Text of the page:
Twins say surgery being considered for Miguel Sano's shin
MINNEAPOLIS — Surgery is still being considered as a last resort for Twins third baseman Miguel Sano, who has been slow to heal from a stress reaction in his left shin.
Now approaching two months since fouling a pitch off the area around his shin, Sano would require an eight-week recovery should he undergo a procedure more common in the NFL and NBA. A titanium rod would be inserted to stabilize the tibia, which could be why it was deemed useful late last month to have Sano visit orthopedists Martin O'Malley and Robert Anderson, better known for their work with basketball and football players, respectively.
"Surgery is an option there, but we're going to explore every other option before he has surgery," Twins general manager Thad Levine said Tuesday, Oct. 10, at Target Field. "We have a little time there to still give him a chance to have a full offseason, but we're not going to take too much time. We wanted to evaluate that first."
Sano's bulk shouldn't be a complicating factor if the surgical option is chosen, Levine said. At 6 feet 5 and somewhere north of 270 pounds, Sano's physique is more akin to NBA frontcourt players and NFL defensive ends.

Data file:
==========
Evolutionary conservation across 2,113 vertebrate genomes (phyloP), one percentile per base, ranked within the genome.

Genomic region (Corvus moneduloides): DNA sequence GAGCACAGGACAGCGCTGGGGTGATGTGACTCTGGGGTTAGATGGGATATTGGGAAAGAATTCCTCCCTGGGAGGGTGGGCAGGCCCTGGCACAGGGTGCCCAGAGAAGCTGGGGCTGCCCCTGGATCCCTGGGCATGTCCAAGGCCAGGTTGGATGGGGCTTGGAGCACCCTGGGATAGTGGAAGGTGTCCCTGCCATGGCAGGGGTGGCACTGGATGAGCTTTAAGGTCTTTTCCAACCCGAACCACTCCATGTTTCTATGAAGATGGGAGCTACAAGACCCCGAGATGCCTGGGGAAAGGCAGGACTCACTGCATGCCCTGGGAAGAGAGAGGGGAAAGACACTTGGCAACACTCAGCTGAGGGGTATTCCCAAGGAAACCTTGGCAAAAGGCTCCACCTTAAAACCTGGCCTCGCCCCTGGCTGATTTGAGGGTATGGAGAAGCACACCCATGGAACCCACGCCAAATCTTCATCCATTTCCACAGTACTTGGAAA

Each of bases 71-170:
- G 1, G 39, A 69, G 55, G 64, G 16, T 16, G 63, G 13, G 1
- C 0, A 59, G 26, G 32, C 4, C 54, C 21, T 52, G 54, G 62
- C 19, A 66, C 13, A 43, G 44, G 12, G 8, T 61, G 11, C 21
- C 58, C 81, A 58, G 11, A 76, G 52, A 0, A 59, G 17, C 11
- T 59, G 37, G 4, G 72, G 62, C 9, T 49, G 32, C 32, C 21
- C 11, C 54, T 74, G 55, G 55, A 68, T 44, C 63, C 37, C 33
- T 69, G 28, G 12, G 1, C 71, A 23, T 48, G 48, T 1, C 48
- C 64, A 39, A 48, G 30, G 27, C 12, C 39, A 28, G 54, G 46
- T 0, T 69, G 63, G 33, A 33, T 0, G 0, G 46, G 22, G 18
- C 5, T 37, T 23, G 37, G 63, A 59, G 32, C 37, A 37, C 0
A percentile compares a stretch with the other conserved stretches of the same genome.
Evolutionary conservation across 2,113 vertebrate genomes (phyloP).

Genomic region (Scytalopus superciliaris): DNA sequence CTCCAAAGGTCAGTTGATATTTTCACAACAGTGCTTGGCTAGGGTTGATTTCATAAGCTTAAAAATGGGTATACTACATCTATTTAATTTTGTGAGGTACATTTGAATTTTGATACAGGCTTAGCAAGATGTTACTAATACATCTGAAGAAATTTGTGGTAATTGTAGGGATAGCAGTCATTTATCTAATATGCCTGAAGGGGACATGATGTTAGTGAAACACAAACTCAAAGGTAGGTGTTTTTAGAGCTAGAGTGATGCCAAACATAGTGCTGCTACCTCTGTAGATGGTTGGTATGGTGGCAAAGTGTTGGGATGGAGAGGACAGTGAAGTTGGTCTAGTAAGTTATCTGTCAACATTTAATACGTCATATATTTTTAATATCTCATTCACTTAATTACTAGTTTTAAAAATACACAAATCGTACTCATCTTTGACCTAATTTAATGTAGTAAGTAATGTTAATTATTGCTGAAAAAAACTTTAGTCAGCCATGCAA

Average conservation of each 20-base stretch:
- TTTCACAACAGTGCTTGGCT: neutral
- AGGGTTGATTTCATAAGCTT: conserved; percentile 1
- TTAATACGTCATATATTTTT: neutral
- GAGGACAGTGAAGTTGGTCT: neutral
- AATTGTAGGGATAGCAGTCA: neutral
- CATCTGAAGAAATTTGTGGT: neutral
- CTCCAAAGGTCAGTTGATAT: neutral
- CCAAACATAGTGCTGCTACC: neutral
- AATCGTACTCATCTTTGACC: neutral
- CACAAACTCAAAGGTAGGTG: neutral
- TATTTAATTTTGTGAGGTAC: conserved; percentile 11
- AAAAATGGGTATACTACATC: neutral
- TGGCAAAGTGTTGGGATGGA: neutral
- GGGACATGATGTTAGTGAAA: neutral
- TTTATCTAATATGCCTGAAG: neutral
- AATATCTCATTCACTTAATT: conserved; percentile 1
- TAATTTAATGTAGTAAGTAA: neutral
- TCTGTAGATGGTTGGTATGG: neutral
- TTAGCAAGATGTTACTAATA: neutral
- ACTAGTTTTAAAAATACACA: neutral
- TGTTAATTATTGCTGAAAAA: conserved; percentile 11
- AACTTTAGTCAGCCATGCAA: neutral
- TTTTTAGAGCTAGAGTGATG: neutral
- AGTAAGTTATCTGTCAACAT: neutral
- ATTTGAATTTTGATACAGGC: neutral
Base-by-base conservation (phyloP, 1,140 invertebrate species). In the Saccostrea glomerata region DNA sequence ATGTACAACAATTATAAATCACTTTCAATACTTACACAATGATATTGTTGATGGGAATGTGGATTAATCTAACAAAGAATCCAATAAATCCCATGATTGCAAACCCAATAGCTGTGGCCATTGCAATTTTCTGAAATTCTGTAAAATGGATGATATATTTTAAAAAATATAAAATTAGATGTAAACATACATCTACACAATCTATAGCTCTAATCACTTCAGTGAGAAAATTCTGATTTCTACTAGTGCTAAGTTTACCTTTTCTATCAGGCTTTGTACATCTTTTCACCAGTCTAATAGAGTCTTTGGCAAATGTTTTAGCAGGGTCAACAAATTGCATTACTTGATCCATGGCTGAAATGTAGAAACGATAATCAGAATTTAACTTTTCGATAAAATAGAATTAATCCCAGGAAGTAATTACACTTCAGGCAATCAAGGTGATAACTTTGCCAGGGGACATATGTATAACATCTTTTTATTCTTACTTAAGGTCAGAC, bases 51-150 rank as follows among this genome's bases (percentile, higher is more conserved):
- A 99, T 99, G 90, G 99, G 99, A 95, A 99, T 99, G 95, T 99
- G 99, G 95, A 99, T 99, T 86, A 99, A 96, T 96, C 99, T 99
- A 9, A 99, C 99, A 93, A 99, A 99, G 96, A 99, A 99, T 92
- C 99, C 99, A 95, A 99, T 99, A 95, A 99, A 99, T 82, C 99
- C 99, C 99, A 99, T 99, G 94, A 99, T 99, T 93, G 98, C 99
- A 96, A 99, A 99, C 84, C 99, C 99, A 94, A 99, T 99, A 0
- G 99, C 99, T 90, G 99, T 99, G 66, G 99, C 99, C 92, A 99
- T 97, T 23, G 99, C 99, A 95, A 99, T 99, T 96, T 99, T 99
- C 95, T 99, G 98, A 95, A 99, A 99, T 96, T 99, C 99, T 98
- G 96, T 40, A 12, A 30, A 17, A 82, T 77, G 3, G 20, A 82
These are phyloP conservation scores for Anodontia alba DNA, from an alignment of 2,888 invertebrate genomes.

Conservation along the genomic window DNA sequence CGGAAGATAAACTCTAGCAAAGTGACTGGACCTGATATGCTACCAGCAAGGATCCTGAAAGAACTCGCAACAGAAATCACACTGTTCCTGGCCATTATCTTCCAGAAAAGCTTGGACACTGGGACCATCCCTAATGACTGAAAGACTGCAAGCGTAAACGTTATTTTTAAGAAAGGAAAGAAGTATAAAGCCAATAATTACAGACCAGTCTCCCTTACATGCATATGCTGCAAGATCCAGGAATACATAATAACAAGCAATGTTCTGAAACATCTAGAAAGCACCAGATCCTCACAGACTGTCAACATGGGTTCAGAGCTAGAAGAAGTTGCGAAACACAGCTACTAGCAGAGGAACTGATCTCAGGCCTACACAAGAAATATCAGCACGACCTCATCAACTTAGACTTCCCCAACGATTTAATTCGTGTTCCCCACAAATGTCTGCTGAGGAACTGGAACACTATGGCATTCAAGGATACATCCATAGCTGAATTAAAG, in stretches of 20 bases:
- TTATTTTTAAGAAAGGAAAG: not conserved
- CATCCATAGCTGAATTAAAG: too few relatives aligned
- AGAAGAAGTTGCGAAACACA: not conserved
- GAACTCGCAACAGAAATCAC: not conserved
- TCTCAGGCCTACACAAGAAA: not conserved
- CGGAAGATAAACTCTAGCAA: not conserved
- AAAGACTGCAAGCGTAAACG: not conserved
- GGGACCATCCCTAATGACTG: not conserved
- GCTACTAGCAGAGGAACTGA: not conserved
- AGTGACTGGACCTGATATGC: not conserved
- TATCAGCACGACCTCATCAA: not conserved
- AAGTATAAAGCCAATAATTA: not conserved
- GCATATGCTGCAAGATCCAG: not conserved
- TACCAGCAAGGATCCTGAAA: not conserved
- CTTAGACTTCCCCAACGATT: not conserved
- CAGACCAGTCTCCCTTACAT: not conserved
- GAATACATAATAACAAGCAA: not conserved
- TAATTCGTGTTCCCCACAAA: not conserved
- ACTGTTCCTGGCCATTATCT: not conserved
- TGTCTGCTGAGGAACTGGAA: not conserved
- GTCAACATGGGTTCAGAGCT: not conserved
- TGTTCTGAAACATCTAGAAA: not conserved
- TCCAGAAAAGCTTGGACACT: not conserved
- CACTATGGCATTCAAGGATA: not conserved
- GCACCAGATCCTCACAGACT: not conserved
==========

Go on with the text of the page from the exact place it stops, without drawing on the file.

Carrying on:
Even if Sano avoids surgery, Twins manager Paul Molitor does not see a stint in the Dominican Winter League as a necessity, even after Sano has seen 30 pitches in game action since Aug. 19.
"Off the top of my head, I would say he doesn't need to do that," Molitor said. "He needs to get himself physically ready and healthy, get through that injury and then get himself in the best shape that he can. If he gets a full spring training of at-bats and swings, I'm not worried about him needing to be on the field before that."
Sano, coming off his first all-star selection but unable to stay on the field in the second half, apologized to Molitor in the visitors' clubhouse at Yankee Stadium after the Twins' 8-4 loss to the New York Yankees on Oct. 3.
"He was one of the first guys in my office after the final out," Molitor said. "He said he was sorry he couldn't help us and he was going to come back better than ever and he's going to be ready to play every day. He was emotional. I think it was a little hard for him to watch."
Molitor remains hopeful Sano will be able to serve as his primary third baseman next season rather than transitioning to a full-time designated hitter at age 24. Projecting him for 150 games at third base, however, "might be a little high," Molitor said.